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The action of restoring or renewing something.
- ‘Consequently he no longer defines it solely as instauration of an object in the position of a subject's ego ideal without any concomitant ego-identification with another object or subject.’
- ‘In the 1640s and 1650s, scientists had sought what they termed ‘a great instauration’.’
- ‘The consequence of this instauration will be a world not destined to end, about now, in fire, like ours.’
- ‘This regeneration and instauration of the sciences is with justice due to the age of a prince surpassing all others in wisdom and learning.’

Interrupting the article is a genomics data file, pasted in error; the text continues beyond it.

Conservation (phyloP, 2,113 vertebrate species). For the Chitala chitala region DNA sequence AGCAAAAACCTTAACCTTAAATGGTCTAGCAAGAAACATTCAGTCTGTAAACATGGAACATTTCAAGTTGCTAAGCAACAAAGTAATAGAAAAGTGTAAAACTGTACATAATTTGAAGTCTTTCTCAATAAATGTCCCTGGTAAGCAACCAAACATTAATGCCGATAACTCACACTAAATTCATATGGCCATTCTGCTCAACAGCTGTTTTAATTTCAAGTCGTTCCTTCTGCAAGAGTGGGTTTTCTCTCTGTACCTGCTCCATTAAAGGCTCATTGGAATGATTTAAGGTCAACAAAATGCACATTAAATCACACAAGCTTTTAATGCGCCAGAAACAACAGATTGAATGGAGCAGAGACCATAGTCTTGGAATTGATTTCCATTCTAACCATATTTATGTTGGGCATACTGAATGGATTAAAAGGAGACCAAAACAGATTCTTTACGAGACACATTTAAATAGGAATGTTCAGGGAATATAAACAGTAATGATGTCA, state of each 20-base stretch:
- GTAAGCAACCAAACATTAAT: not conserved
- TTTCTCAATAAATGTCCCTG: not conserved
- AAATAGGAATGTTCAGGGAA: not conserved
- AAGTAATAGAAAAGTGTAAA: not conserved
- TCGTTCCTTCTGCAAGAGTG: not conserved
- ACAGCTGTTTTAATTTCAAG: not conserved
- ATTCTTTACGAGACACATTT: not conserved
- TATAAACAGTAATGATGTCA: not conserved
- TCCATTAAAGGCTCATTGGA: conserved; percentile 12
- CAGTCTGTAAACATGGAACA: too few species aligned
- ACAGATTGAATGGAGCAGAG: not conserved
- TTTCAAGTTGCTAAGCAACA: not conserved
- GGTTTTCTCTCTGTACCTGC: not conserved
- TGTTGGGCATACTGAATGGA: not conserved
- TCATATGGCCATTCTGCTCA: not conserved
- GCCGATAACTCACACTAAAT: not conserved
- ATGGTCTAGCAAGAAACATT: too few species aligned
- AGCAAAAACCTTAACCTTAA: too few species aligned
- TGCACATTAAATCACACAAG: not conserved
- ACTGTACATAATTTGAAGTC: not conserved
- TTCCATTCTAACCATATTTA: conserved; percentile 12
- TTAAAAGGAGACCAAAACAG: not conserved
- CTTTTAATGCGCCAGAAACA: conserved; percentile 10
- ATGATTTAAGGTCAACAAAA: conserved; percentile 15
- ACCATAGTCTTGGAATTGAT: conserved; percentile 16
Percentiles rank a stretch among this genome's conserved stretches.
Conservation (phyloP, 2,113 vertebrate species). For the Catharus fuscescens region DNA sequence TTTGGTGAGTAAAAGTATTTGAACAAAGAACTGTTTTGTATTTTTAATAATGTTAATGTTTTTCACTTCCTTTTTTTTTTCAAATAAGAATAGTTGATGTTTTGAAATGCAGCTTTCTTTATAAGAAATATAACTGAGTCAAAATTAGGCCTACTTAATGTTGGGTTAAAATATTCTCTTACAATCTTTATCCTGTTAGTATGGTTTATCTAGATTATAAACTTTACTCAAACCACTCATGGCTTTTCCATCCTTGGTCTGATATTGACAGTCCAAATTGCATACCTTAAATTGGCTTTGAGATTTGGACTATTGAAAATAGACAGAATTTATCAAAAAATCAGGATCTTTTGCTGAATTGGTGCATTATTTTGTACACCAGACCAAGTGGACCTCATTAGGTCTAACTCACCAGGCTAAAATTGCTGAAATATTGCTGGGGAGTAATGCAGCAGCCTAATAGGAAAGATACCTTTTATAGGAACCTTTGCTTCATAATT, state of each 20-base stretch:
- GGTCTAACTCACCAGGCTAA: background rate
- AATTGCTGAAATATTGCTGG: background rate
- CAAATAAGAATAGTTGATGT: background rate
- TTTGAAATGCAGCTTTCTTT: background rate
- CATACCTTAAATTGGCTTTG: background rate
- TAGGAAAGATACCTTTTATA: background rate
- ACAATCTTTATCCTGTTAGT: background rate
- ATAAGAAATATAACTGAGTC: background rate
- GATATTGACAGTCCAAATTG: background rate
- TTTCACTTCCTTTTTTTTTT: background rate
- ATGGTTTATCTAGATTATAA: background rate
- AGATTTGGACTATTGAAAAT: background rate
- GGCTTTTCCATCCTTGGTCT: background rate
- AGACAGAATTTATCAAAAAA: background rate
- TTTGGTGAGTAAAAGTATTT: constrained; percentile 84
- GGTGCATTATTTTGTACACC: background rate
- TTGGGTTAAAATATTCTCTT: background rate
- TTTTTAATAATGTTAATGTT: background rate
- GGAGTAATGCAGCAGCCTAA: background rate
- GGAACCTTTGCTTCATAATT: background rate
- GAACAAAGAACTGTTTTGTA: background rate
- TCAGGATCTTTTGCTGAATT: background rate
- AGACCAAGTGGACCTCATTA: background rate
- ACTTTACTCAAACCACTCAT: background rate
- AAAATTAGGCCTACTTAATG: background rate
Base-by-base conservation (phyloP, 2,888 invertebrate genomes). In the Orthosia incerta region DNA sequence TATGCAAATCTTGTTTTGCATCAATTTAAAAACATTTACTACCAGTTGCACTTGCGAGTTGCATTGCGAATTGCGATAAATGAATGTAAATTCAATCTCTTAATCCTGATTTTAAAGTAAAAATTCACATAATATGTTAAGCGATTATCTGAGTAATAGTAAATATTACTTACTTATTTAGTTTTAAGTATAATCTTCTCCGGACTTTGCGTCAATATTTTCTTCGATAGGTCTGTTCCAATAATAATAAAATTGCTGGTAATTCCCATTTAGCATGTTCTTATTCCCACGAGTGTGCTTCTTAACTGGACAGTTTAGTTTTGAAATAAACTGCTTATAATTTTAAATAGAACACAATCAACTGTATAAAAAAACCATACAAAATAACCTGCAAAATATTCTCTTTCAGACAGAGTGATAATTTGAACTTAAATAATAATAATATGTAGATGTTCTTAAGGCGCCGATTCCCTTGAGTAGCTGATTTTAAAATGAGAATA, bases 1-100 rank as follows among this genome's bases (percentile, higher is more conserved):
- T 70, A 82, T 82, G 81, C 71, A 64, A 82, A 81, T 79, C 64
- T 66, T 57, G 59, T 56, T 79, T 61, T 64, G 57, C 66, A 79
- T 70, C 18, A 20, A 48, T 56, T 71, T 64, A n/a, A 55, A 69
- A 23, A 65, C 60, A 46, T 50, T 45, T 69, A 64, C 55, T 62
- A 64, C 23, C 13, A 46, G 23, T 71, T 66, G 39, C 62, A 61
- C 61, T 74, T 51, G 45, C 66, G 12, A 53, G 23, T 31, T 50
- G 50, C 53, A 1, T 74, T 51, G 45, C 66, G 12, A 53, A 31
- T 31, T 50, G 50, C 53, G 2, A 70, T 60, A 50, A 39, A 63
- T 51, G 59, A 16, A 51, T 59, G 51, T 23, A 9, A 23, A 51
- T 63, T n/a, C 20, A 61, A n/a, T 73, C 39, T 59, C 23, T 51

- ‘The collapse of the Soviet Union, which led to the disappearance of the Warsaw Pact and the instauration of a new unipolar world order under the leadership of the United States, deprived NATO of its raison d'être.’
Early 17th century: from Latin instauratio(n-), from instaurare ‘renew’, from in- ‘in, towards’ + staur- (a stem also found in restaurare ‘restore’).
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